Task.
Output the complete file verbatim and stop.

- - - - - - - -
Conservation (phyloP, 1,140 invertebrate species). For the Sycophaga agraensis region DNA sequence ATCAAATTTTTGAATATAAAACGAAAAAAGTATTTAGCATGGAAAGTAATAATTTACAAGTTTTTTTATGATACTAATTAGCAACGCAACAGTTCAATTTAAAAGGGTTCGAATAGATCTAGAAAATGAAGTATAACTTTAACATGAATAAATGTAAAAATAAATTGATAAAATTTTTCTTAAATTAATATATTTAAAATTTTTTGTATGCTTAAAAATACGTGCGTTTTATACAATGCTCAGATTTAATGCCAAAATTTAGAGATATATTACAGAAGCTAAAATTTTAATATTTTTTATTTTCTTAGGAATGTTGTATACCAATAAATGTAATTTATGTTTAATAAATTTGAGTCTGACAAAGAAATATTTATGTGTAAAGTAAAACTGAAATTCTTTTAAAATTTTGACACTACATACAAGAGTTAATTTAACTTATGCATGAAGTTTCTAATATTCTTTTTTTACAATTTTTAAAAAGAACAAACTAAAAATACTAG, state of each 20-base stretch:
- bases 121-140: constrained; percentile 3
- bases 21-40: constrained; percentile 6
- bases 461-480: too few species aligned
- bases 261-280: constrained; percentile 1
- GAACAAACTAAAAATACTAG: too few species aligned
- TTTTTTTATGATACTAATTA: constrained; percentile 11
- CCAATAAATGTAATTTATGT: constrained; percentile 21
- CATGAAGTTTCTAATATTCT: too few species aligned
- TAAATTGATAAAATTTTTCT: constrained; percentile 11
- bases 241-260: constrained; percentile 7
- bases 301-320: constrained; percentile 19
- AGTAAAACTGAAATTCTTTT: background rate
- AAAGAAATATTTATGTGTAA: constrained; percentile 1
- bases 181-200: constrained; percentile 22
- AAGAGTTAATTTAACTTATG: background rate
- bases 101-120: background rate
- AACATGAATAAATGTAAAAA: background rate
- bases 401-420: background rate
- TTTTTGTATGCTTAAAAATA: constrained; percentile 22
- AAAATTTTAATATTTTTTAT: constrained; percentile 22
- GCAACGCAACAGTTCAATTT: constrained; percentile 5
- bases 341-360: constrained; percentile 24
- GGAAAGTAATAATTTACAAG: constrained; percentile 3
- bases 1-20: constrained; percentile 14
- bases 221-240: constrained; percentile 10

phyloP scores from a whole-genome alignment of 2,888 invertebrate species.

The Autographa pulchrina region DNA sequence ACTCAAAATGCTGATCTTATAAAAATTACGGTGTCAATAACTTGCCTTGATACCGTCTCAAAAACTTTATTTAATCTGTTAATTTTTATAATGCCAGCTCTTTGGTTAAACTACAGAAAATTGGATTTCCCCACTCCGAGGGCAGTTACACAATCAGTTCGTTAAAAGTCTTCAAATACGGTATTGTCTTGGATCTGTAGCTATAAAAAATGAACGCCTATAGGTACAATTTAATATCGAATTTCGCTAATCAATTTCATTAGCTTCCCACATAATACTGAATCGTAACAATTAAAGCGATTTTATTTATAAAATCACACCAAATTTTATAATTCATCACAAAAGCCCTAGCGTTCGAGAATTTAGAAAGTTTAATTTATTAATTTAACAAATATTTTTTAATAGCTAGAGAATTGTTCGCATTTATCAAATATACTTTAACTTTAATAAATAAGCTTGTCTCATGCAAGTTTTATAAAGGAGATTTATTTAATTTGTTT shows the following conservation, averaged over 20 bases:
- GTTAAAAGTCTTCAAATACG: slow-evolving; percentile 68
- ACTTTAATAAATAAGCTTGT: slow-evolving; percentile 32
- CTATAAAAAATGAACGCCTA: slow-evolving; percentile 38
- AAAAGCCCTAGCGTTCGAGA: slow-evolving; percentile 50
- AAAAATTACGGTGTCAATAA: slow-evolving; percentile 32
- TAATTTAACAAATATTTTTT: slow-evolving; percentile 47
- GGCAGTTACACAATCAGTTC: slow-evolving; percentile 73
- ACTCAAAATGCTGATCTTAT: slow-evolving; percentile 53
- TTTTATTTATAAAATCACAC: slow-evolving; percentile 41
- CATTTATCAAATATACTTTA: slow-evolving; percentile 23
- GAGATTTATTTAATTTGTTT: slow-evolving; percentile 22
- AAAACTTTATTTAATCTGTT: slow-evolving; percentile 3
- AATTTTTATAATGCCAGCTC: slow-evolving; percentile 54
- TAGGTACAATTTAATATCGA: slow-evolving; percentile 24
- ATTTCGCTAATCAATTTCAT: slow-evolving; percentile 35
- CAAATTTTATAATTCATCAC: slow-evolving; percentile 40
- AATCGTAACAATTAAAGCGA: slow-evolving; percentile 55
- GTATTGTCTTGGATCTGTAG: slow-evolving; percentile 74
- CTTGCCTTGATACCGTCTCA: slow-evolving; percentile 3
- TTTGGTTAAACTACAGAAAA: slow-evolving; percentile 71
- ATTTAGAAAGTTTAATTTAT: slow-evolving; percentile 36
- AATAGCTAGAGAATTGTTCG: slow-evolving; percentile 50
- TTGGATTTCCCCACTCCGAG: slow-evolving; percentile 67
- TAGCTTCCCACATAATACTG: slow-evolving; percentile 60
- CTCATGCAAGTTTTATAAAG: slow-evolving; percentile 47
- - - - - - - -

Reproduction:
Conservation (phyloP, 1,140 invertebrate species). For the Sycophaga agraensis region DNA sequence ATCAAATTTTTGAATATAAAACGAAAAAAGTATTTAGCATGGAAAGTAATAATTTACAAGTTTTTTTATGATACTAATTAGCAACGCAACAGTTCAATTTAAAAGGGTTCGAATAGATCTAGAAAATGAAGTATAACTTTAACATGAATAAATGTAAAAATAAATTGATAAAATTTTTCTTAAATTAATATATTTAAAATTTTTTGTATGCTTAAAAATACGTGCGTTTTATACAATGCTCAGATTTAATGCCAAAATTTAGAGATATATTACAGAAGCTAAAATTTTAATATTTTTTATTTTCTTAGGAATGTTGTATACCAATAAATGTAATTTATGTTTAATAAATTTGAGTCTGACAAAGAAATATTTATGTGTAAAGTAAAACTGAAATTCTTTTAAAATTTTGACACTACATACAAGAGTTAATTTAACTTATGCATGAAGTTTCTAATATTCTTTTTTTACAATTTTTAAAAAGAACAAACTAAAAATACTAG, state of each 20-base stretch:
- bases 121-140: constrained; percentile 3
- bases 21-40: constrained; percentile 6
- bases 461-480: too few species aligned
- bases 261-280: constrained; percentile 1
- GAACAAACTAAAAATACTAG: too few species aligned
- TTTTTTTATGATACTAATTA: constrained; percentile 11
- CCAATAAATGTAATTTATGT: constrained; percentile 21
- CATGAAGTTTCTAATATTCT: too few species aligned
- TAAATTGATAAAATTTTTCT: constrained; percentile 11
- bases 241-260: constrained; percentile 7
- bases 301-320: constrained; percentile 19
- AGTAAAACTGAAATTCTTTT: background rate
- AAAGAAATATTTATGTGTAA: constrained; percentile 1
- bases 181-200: constrained; percentile 22
- AAGAGTTAATTTAACTTATG: background rate
- bases 101-120: background rate
- AACATGAATAAATGTAAAAA: background rate
- bases 401-420: background rate
- TTTTTGTATGCTTAAAAATA: constrained; percentile 22
- AAAATTTTAATATTTTTTAT: constrained; percentile 22
- GCAACGCAACAGTTCAATTT: constrained; percentile 5
- bases 341-360: constrained; percentile 24
- GGAAAGTAATAATTTACAAG: constrained; percentile 3
- bases 1-20: constrained; percentile 14
- bases 221-240: constrained; percentile 10

phyloP scores from a whole-genome alignment of 2,888 invertebrate species.

The Autographa pulchrina region DNA sequence ACTCAAAATGCTGATCTTATAAAAATTACGGTGTCAATAACTTGCCTTGATACCGTCTCAAAAACTTTATTTAATCTGTTAATTTTTATAATGCCAGCTCTTTGGTTAAACTACAGAAAATTGGATTTCCCCACTCCGAGGGCAGTTACACAATCAGTTCGTTAAAAGTCTTCAAATACGGTATTGTCTTGGATCTGTAGCTATAAAAAATGAACGCCTATAGGTACAATTTAATATCGAATTTCGCTAATCAATTTCATTAGCTTCCCACATAATACTGAATCGTAACAATTAAAGCGATTTTATTTATAAAATCACACCAAATTTTATAATTCATCACAAAAGCCCTAGCGTTCGAGAATTTAGAAAGTTTAATTTATTAATTTAACAAATATTTTTTAATAGCTAGAGAATTGTTCGCATTTATCAAATATACTTTAACTTTAATAAATAAGCTTGTCTCATGCAAGTTTTATAAAGGAGATTTATTTAATTTGTTT shows the following conservation, averaged over 20 bases:
- GTTAAAAGTCTTCAAATACG: slow-evolving; percentile 68
- ACTTTAATAAATAAGCTTGT: slow-evolving; percentile 32
- CTATAAAAAATGAACGCCTA: slow-evolving; percentile 38
- AAAAGCCCTAGCGTTCGAGA: slow-evolving; percentile 50
- AAAAATTACGGTGTCAATAA: slow-evolving; percentile 32
- TAATTTAACAAATATTTTTT: slow-evolving; percentile 47
- GGCAGTTACACAATCAGTTC: slow-evolving; percentile 73
- ACTCAAAATGCTGATCTTAT: slow-evolving; percentile 53
- TTTTATTTATAAAATCACAC: slow-evolving; percentile 41
- CATTTATCAAATATACTTTA: slow-evolving; percentile 23
- GAGATTTATTTAATTTGTTT: slow-evolving; percentile 22
- AAAACTTTATTTAATCTGTT: slow-evolving; percentile 3
- AATTTTTATAATGCCAGCTC: slow-evolving; percentile 54
- TAGGTACAATTTAATATCGA: slow-evolving; percentile 24
- ATTTCGCTAATCAATTTCAT: slow-evolving; percentile 35
- CAAATTTTATAATTCATCAC: slow-evolving; percentile 40
- AATCGTAACAATTAAAGCGA: slow-evolving; percentile 55
- GTATTGTCTTGGATCTGTAG: slow-evolving; percentile 74
- CTTGCCTTGATACCGTCTCA: slow-evolving; percentile 3
- TTTGGTTAAACTACAGAAAA: slow-evolving; percentile 71
- ATTTAGAAAGTTTAATTTAT: slow-evolving; percentile 36
- AATAGCTAGAGAATTGTTCG: slow-evolving; percentile 50
- TTGGATTTCCCCACTCCGAG: slow-evolving; percentile 67
- TAGCTTCCCACATAATACTG: slow-evolving; percentile 60
- CTCATGCAAGTTTTATAAAG: slow-evolving; percentile 47